1. Yes! I agree that wedding budgets these days are way out of control. I've been to a couple of nice weddings in the last few years that were very frugal, yet beautiful. My daughter is 18 and will graduate from our homeschool in May. We, too, have had several wedding conversations which are similar to the one you had with your daughters. I began dating the man who would become my husband my senior year at the U of W. We married shortly after graduation. We've been happily married for twenty years. Had I been only focusing on my future career, I would have completely missed the gift God was giving me in a life-long mate. I think one of the downfalls of our culture these days is encouraging young people to put off marriage. I know of young people who did that very thing and now that they're in their 30s, they're desperate to be married and have families. I'd love to read about your frugal wedding ideas when that day comes in your family.

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    1. I fully agree that one should be open to what God has in plan for our lives. We never know what that plan will be, until it unfolds.
      For myself, I didn't marry until my later 20s. I had some growing up to do before I was ready to be a wife and mother.

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  2. When my dd got married 10 years ago we were not in a good place financially and spending hundreds, let alone thousands just wasn't possible. The wedding was lovely though and it was pulled together on a very frugal budget. She found a dress for $100 on ebay and had it altered for less than $50. She made her own veil, found decorations for tables at thrift stores, had a friend do the cake which was small. Other friends brought additional cakes so people had their choices of a number of kinds of cake to eat. There were so many ways we found to save money and nobody thought it was a penny pinching wedding. It can be done and done well for a fraction of the "average" $30,000 price tag.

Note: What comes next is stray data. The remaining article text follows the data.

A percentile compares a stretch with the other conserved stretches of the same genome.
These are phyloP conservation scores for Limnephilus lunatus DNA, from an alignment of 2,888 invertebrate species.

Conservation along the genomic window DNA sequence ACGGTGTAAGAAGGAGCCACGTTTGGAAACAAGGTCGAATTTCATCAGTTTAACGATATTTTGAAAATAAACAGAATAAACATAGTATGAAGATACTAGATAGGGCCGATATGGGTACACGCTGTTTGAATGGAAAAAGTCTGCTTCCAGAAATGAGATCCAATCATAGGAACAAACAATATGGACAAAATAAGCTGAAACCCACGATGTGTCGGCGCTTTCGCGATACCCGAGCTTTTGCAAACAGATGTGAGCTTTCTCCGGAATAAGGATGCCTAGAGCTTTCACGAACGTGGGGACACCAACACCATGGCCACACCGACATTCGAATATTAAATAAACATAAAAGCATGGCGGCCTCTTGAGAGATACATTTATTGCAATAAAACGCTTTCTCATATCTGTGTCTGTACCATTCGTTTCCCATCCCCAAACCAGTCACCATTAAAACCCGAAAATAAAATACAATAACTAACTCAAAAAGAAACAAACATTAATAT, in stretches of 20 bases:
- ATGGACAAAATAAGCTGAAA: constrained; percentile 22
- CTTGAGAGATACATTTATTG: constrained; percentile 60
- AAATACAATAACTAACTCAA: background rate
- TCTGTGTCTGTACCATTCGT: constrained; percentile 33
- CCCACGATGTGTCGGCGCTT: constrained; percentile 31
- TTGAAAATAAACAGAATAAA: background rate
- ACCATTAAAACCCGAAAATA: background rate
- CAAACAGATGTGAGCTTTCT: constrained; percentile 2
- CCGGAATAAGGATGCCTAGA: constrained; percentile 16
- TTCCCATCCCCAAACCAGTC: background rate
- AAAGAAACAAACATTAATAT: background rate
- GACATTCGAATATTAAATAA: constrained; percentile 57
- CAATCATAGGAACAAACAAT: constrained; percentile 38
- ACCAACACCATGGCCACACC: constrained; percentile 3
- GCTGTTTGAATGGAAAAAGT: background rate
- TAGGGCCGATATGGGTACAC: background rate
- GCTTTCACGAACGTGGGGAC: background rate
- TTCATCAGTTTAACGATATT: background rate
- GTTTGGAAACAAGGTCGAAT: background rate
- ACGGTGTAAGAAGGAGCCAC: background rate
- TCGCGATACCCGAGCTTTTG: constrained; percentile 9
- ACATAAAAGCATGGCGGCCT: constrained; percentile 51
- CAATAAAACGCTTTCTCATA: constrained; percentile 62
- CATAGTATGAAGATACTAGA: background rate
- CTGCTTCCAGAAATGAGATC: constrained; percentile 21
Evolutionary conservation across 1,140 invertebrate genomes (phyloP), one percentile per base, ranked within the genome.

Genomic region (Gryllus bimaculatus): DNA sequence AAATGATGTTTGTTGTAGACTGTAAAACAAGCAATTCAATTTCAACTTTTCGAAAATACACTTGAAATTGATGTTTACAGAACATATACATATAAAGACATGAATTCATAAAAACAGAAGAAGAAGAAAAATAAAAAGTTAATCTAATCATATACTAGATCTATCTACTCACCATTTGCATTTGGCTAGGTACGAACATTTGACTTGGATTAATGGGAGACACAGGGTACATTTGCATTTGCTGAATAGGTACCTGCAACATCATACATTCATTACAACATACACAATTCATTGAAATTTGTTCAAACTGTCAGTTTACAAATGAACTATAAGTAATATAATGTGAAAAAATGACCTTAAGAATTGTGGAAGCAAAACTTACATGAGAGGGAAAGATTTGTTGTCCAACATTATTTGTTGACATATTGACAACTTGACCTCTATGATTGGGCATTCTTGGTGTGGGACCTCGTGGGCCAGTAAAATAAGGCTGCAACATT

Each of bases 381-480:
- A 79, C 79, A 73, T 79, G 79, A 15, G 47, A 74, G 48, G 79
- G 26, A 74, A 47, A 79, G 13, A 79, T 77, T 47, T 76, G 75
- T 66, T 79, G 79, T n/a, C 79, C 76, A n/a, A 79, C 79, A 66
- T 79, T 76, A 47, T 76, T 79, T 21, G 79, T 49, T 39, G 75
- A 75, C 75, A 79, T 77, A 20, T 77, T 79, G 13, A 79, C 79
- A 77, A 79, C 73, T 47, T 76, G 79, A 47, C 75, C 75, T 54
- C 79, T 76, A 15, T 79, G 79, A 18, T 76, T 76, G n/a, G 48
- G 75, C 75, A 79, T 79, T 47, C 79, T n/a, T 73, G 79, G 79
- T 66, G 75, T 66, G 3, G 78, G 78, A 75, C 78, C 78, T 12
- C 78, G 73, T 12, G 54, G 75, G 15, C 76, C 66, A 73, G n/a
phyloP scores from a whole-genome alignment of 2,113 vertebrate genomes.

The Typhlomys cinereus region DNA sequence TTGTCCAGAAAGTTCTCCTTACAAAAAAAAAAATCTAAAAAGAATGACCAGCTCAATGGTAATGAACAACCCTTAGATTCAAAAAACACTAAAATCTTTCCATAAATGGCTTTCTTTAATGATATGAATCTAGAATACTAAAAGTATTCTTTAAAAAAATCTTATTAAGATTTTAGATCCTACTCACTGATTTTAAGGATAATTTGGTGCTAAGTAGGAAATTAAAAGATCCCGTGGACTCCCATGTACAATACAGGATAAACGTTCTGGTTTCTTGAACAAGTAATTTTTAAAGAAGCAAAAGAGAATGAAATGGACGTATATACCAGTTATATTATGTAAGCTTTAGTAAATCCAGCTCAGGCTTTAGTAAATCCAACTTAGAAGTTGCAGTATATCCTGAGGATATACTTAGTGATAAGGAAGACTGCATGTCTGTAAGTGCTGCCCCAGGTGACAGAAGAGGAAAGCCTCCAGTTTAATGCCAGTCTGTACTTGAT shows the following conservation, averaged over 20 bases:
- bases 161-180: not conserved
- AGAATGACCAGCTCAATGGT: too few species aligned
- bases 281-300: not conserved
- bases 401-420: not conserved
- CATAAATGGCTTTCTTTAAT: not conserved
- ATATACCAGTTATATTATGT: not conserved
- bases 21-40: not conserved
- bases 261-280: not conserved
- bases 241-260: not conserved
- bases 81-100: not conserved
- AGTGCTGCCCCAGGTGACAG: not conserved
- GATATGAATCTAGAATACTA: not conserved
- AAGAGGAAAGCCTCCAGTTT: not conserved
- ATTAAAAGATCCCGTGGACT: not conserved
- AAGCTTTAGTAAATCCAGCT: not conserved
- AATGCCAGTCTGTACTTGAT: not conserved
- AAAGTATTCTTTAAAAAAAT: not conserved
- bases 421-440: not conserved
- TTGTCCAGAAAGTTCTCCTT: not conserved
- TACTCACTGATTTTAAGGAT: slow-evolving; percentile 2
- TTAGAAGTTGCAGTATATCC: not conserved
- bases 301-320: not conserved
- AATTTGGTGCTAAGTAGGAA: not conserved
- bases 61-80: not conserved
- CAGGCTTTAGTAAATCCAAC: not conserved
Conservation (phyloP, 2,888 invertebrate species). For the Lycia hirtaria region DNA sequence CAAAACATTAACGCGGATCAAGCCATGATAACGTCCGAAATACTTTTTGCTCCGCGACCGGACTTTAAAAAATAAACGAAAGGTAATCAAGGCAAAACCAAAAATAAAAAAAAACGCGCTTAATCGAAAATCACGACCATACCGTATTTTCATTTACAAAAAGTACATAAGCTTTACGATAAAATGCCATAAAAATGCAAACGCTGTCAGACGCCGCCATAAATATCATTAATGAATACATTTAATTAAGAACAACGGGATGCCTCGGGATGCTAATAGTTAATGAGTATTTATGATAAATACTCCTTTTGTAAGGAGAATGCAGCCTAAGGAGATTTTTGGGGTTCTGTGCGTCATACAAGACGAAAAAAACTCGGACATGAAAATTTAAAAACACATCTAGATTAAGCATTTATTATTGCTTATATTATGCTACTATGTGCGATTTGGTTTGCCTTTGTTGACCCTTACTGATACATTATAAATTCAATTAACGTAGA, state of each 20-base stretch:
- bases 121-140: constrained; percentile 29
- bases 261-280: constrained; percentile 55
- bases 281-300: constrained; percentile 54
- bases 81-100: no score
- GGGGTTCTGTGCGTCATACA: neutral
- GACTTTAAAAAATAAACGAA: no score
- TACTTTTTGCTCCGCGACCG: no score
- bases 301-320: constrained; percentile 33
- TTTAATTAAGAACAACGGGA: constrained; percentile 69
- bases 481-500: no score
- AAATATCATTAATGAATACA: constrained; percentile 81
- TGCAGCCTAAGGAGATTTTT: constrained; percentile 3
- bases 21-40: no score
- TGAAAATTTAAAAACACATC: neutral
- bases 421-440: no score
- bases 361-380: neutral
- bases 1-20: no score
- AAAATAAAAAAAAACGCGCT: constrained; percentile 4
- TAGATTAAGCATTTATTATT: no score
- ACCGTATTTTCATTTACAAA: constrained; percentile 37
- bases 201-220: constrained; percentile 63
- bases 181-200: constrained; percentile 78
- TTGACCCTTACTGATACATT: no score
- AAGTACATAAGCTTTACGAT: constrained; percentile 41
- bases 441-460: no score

As an aside I had a cousin who offered her dd $10,000 for her wedding about 15 years ago. She and her husband chose to use the money for a down payment on a house. Instead they got married in her backyard with only the immediate family present and later had a reception at their church. Her wedding was lovely and they had the opportunity of being able to buy a house immediately.

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    1. Hi Linda,
      I like the idea of buying a dress from ebay or a consignment, then having it altered. And what a great idea for a cake. It is wonderful that things don't have to be done in a certain way.

      Smart daughter of your cousin! My dad used to joke that he'd give us $10,000 if we'd elope and skip the wedding planning!

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  3. I come to this with a different perspective. I was almost 36 when I got married. In my family, this was considered odd, as my 2 sisters and brother met their spouses in college and married shortly after graduation. One of the advantages of getting married later in life is that you have a chance to observe marriage from an adult perspective and see what goes into making a successful marriage. One thing that stunned me was how much an industry weddings are. There is such a big push from our culture to have the "perfect" day, the day that is "all about you". I fully believe that a wedding is a cause for celebration and a little splurging is in order. A wedding, however, is not a marriage. A wedding is one day. Marriage is (or should be) for a lifetime. For many couples, the effort put into a wedding is inversely proportional to the amount of time spent at the wedding and reception. Days upon days of preparation ... yet how much time do they spend preparing for the marriage?